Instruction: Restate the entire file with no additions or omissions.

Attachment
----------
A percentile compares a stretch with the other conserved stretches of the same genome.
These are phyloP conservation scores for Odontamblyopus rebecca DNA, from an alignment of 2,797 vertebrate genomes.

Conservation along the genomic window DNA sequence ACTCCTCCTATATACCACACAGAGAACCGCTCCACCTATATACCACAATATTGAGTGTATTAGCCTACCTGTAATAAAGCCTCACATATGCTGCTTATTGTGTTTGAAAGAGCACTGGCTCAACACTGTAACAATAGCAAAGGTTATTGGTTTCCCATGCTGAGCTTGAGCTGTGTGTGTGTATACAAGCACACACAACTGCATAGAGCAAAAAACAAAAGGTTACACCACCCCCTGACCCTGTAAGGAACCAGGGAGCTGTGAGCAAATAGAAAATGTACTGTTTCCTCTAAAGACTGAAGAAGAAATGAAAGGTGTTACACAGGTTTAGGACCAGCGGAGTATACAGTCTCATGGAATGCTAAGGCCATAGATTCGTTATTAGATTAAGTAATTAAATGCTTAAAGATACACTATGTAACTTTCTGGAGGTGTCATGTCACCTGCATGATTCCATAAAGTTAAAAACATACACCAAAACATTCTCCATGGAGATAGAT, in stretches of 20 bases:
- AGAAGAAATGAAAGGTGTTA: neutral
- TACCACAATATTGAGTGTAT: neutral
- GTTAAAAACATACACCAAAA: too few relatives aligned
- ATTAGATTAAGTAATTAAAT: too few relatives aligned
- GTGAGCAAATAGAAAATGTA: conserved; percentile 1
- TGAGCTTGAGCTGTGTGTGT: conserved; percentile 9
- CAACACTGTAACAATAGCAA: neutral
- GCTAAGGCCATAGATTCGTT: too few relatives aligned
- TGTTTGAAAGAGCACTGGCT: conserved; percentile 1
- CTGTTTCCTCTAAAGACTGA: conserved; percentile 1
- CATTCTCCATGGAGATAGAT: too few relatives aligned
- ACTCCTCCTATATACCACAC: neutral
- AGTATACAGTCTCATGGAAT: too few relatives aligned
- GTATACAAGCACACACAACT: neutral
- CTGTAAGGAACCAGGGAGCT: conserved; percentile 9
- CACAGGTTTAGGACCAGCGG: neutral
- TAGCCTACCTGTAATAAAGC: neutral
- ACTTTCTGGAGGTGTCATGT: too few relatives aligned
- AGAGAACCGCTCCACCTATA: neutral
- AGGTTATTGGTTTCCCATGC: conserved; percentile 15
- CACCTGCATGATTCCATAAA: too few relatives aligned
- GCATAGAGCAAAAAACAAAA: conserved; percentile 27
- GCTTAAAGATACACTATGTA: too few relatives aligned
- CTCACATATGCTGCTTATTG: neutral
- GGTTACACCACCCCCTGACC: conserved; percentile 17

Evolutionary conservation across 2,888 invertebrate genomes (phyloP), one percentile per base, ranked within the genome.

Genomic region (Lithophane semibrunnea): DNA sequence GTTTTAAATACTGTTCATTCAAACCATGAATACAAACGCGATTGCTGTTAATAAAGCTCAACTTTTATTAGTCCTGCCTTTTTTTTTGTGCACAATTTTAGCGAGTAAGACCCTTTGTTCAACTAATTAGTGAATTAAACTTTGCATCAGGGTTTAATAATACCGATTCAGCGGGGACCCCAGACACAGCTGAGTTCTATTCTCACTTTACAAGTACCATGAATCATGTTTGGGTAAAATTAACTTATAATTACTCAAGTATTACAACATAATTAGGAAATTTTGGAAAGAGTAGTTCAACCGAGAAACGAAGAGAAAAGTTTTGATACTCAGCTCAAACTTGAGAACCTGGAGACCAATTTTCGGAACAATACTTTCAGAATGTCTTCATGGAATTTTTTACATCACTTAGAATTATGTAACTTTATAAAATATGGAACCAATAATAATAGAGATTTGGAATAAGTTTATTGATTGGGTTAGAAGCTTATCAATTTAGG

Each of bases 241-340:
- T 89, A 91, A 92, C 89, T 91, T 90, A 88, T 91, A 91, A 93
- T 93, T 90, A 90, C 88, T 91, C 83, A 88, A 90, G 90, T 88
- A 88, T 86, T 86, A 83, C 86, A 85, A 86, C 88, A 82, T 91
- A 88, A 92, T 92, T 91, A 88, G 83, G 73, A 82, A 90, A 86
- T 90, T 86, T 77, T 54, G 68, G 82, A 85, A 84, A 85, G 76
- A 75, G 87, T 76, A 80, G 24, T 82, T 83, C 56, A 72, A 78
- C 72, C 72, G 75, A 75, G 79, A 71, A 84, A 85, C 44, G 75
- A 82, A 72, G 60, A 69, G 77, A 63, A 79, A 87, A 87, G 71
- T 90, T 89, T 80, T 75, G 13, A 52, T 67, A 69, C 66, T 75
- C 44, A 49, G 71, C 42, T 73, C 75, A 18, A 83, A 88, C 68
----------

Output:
A percentile compares a stretch with the other conserved stretches of the same genome.
These are phyloP conservation scores for Odontamblyopus rebecca DNA, from an alignment of 2,797 vertebrate genomes.

Conservation along the genomic window DNA sequence ACTCCTCCTATATACCACACAGAGAACCGCTCCACCTATATACCACAATATTGAGTGTATTAGCCTACCTGTAATAAAGCCTCACATATGCTGCTTATTGTGTTTGAAAGAGCACTGGCTCAACACTGTAACAATAGCAAAGGTTATTGGTTTCCCATGCTGAGCTTGAGCTGTGTGTGTGTATACAAGCACACACAACTGCATAGAGCAAAAAACAAAAGGTTACACCACCCCCTGACCCTGTAAGGAACCAGGGAGCTGTGAGCAAATAGAAAATGTACTGTTTCCTCTAAAGACTGAAGAAGAAATGAAAGGTGTTACACAGGTTTAGGACCAGCGGAGTATACAGTCTCATGGAATGCTAAGGCCATAGATTCGTTATTAGATTAAGTAATTAAATGCTTAAAGATACACTATGTAACTTTCTGGAGGTGTCATGTCACCTGCATGATTCCATAAAGTTAAAAACATACACCAAAACATTCTCCATGGAGATAGAT, in stretches of 20 bases:
- AGAAGAAATGAAAGGTGTTA: neutral
- TACCACAATATTGAGTGTAT: neutral
- GTTAAAAACATACACCAAAA: too few relatives aligned
- ATTAGATTAAGTAATTAAAT: too few relatives aligned
- GTGAGCAAATAGAAAATGTA: conserved; percentile 1
- TGAGCTTGAGCTGTGTGTGT: conserved; percentile 9
- CAACACTGTAACAATAGCAA: neutral
- GCTAAGGCCATAGATTCGTT: too few relatives aligned
- TGTTTGAAAGAGCACTGGCT: conserved; percentile 1
- CTGTTTCCTCTAAAGACTGA: conserved; percentile 1
- CATTCTCCATGGAGATAGAT: too few relatives aligned
- ACTCCTCCTATATACCACAC: neutral
- AGTATACAGTCTCATGGAAT: too few relatives aligned
- GTATACAAGCACACACAACT: neutral
- CTGTAAGGAACCAGGGAGCT: conserved; percentile 9
- CACAGGTTTAGGACCAGCGG: neutral
- TAGCCTACCTGTAATAAAGC: neutral
- ACTTTCTGGAGGTGTCATGT: too few relatives aligned
- AGAGAACCGCTCCACCTATA: neutral
- AGGTTATTGGTTTCCCATGC: conserved; percentile 15
- CACCTGCATGATTCCATAAA: too few relatives aligned
- GCATAGAGCAAAAAACAAAA: conserved; percentile 27
- GCTTAAAGATACACTATGTA: too few relatives aligned
- CTCACATATGCTGCTTATTG: neutral
- GGTTACACCACCCCCTGACC: conserved; percentile 17

Evolutionary conservation across 2,888 invertebrate genomes (phyloP), one percentile per base, ranked within the genome.

Genomic region (Lithophane semibrunnea): DNA sequence GTTTTAAATACTGTTCATTCAAACCATGAATACAAACGCGATTGCTGTTAATAAAGCTCAACTTTTATTAGTCCTGCCTTTTTTTTTGTGCACAATTTTAGCGAGTAAGACCCTTTGTTCAACTAATTAGTGAATTAAACTTTGCATCAGGGTTTAATAATACCGATTCAGCGGGGACCCCAGACACAGCTGAGTTCTATTCTCACTTTACAAGTACCATGAATCATGTTTGGGTAAAATTAACTTATAATTACTCAAGTATTACAACATAATTAGGAAATTTTGGAAAGAGTAGTTCAACCGAGAAACGAAGAGAAAAGTTTTGATACTCAGCTCAAACTTGAGAACCTGGAGACCAATTTTCGGAACAATACTTTCAGAATGTCTTCATGGAATTTTTTACATCACTTAGAATTATGTAACTTTATAAAATATGGAACCAATAATAATAGAGATTTGGAATAAGTTTATTGATTGGGTTAGAAGCTTATCAATTTAGG

Each of bases 241-340:
- T 89, A 91, A 92, C 89, T 91, T 90, A 88, T 91, A 91, A 93
- T 93, T 90, A 90, C 88, T 91, C 83, A 88, A 90, G 90, T 88
- A 88, T 86, T 86, A 83, C 86, A 85, A 86, C 88, A 82, T 91
- A 88, A 92, T 92, T 91, A 88, G 83, G 73, A 82, A 90, A 86
- T 90, T 86, T 77, T 54, G 68, G 82, A 85, A 84, A 85, G 76
- A 75, G 87, T 76, A 80, G 24, T 82, T 83, C 56, A 72, A 78
- C 72, C 72, G 75, A 75, G 79, A 71, A 84, A 85, C 44, G 75
- A 82, A 72, G 60, A 69, G 77, A 63, A 79, A 87, A 87, G 71
- T 90, T 89, T 80, T 75, G 13, A 52, T 67, A 69, C 66, T 75
- C 44, A 49, G 71, C 42, T 73, C 75, A 18, A 83, A 88, C 68